What is the Tversky Intelligence Test

Amos Tversky: cognitive psychologist and brilliant mathematician

Amos Tversky was a pioneer in the field of cognitive psychology who became widely known for introducing the concept of cognitive bias. But what else is there to learn about this brilliant man and his work?

Last update: February 24, 2020

Amos Tversky was born in Haifa, Israel in 1937. He was a famous cognitive psychologist and brilliant mathematician who introduced an entirely new term to the field of psychology: the cognitive bias. As a result, scientists also consider him a pioneer of cognitivism. This is a branch of psychology that studies the mental processes associated with knowledge.

In the course of his professional career, maintains Amos Tversky a close friendship with Daniel Kahneman. Kahneman won the Nobel Prize in Economics for theories, which Tversky had also worked on. Let's go deeper below immerse yourself in the fascinating life of this brilliant thinker.

The biography of Amos Tversky

As mentioned earlier, Amos Tversky was born in Haifa, Israel. His father was a veterinarian and his mother a social worker before joining the Labor Party (Mapai). Tversky also had a sister who was 13 years older.

As a teenager, Tversky became interested in literary criticism. And not only that, because he also became the leader of Nahal, a youth movement that fought against compulsory military service. Amos Tversky later became a parachutist in the Israel Defense Forces and won a medal for his bravery.

"It's terrifying to think that you might not know something, but more terrifying to think that by and large the world is ruled by people who believe they know exactly what is going on."

-Amos Tversky-

In 1961, Tversky graduated from the Hebrew University of Jersusalem. Four years later he received his PhD from the University of Michigan and then worked as a professor and researcher in psychology and economics.

Tversky's last position was at the Center for Advanced Study in Behavioral Sciences. He worked there until 1996 when he died of malignant melanoma at the age of 59.

Amos Tversky and Daniel Kahneman

The close friendship between Tversky and Kahneman meant that they worked together more than once. Their first joint publication was an article entitled "Belief in the Law of Small Numbers". This collaborative effort was very influential in the field of business. They then went on to collaborate on numerous other publications such as Judgment Under Uncertainty: Heuristics and Biases and On the Psychology of Prediction.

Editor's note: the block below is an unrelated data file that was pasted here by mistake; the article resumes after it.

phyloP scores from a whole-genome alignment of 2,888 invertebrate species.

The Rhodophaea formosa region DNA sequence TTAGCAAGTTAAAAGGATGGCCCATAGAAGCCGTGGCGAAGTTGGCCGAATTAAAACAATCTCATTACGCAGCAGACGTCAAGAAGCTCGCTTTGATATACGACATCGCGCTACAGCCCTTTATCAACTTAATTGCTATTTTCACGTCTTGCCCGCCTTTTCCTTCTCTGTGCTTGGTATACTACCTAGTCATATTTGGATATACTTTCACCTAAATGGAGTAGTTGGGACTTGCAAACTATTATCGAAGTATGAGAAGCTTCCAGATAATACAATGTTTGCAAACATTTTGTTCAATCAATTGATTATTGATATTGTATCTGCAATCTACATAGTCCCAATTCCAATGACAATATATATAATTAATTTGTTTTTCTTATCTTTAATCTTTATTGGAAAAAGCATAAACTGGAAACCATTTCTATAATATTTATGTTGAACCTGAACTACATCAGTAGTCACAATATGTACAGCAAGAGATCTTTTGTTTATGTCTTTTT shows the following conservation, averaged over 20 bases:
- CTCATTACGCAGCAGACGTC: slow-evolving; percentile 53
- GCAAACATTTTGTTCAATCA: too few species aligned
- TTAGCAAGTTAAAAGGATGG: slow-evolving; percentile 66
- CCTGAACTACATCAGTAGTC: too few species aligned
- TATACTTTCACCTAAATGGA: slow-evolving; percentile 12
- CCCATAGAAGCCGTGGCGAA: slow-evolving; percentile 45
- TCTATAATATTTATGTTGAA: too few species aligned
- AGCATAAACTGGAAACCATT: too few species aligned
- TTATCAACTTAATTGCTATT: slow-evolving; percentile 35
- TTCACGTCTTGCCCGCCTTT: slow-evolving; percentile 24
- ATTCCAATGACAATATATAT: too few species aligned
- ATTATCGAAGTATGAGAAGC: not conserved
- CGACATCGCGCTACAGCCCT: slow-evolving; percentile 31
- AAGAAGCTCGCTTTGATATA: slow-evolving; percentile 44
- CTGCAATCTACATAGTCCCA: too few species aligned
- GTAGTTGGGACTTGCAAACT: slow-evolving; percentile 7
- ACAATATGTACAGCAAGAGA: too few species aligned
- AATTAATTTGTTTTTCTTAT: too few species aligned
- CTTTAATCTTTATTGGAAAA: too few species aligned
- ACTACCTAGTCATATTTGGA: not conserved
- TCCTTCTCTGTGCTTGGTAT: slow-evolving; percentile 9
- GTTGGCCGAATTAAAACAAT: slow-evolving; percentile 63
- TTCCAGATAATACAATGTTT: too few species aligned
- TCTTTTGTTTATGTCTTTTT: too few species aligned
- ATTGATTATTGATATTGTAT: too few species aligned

So important was their collaboration that, upon receiving the Nobel Prize six years after Tversky's death, Kahneman said: “The work cited by the Nobel Committee was done in collaboration with Amos Tversky (1937-1996) during a long and unusually close collaboration. Together we examined the psychology of intuitive beliefs and decisions and their limited rationality. " You can read the full lecture "Maps of Bounded Rationality" on the Nobel Prize website.

Awards and recognition

Tversky's Contributions to Cognitive Psychology were of the utmost importance, which is why he received numerous awards and recognitions for his research. One of the most important was that the American Academy of Arts and Sciences selected him as a member. It also received the Distinguished Scientific Contributions Award from the American Psychological Association.

Eventually, Amos Tversky also received honorary doctorates from several universities, including the University of Chicago, the University of Gothenburg, and the State University of New York.

“Intelligence is not just about the ability to argue. It is also the ability to find relevant material in storage and, if necessary, attract attention. "

-Amos Tversky-

As you can see, Amos Tversky was a pioneer in the field of cognitive psychology. Because together with Daniel Kahneman he made significant contributions in this area. Tversky also created an intelligence test, who uses probability theory to measure how well individuals argue. This test is known as the Tversky Intelligence Test.

All of Amos Tversky's publications are interesting and accessible to both psychologists and laypeople. His concept of cognitive bias was novel and brilliant, and the way he worked with psychology and math at the same time was impressive.

If you want to learn more about this fascinating scientist and his collaboration with Daniel Kahneman, we recommend the book From the world: Limits of decision or a friendship that changed our thinkingt read by Michael Lewis.

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